The essential musical theme that is the "melody" of a fugue.
The subject is presented at the beginning of every fugue, usually in an unaccompanied solo voice. Most fugues begin with a full exposition, where each voice sings the subject, one after another in turn, enabling the listener to clearly grasp and remember the subject. The subject is the musical kernel, the seed of the fugue; the fugue is very much "all about" the subject. Throughout the fugue, the subject comes and goes, appearing in different voices at different times. There are almost always episodes where the subject is absent though even the content of the episode is often derived from the subject. Hearing the subject play hide and seek it the first order narrative principle of a fugue. Equally important is the constantly shifting context in which the subject appears due to the affect of other voices in counterpoint. There are numerous ways that the subject may be modified during the fugue (inversion, augmentation, diminution). Occasionally there are "false" entries where only an initial fragment of the subject is heard; this is another aspect of the game. Fugues can even have multiple subjects (double fugue).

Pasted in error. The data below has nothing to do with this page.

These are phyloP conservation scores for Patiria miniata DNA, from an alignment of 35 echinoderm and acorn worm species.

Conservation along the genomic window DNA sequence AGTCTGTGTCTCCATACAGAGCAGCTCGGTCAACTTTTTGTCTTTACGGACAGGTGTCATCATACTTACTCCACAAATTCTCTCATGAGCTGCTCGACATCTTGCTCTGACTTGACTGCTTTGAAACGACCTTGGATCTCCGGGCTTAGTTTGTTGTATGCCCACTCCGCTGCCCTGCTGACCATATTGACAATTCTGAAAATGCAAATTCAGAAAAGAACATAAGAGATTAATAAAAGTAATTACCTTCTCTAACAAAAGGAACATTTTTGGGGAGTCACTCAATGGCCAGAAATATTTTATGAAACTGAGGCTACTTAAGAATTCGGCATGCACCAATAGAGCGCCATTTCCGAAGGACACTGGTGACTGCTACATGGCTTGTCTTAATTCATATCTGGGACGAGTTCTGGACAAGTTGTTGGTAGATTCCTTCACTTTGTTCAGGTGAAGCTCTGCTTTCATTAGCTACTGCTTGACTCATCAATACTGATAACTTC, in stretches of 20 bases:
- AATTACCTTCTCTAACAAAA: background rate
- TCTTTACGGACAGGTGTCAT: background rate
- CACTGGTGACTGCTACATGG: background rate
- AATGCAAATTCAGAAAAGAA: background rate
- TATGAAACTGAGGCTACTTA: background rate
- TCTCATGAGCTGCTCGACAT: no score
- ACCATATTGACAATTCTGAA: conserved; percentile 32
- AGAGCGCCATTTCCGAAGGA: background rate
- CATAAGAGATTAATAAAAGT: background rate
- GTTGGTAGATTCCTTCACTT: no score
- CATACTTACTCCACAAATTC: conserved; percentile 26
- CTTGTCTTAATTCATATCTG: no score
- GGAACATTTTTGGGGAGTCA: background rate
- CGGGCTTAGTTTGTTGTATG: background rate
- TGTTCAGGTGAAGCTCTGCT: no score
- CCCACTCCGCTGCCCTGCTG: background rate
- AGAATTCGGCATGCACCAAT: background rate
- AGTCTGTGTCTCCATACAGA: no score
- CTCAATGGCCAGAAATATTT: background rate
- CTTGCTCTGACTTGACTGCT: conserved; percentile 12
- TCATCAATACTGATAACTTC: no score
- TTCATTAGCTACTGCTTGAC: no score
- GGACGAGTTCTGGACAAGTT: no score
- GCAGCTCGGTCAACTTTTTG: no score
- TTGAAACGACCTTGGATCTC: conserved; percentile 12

Subjects vary tremendously in all aspects: melody, harmonic implications, rhythm, length and complexity. Yet each and every subject seems to be complete, to posses its own self-sufficient musical integrity. Bach's fugues are valued, among other things, for the sheer artistry of his subjects. Given the importance of the subject in determining the entire nature of the fugue, it is logical that Bach's fugues, by definition, are profound because his subjects are.
It has often been observed that it would seem wrong to say a fugue has a subject; one should rather say there is a subject which has generated a fugue. The perfect little musical entity which we call subject is in fact at the origin of the fugue. Its companions are dependent on it to the largest imaginable extent: were the subject any different, they too would not be what they are. The subject is responsible for the feelings of density and relaxation in the fugue and is the main force in creating structure. Whenever it rests for a while, its absence is distinctly felt.
Because the subject is so crucial to the nature of the entire fugue, it is interesting to compare and contrast the subjects in the Well-Tempered Clavier. You can look, listen and navigate using the subject tables:
Bach - Well-Tempered Clavier - Book 1 Subject Table
Bach - Well-Tempered Clavier - Book 2 Subject Table
You can also study the subjects from Shostakovich's 20th century fugues:
Shostakovich - Op. 87 Subject Table
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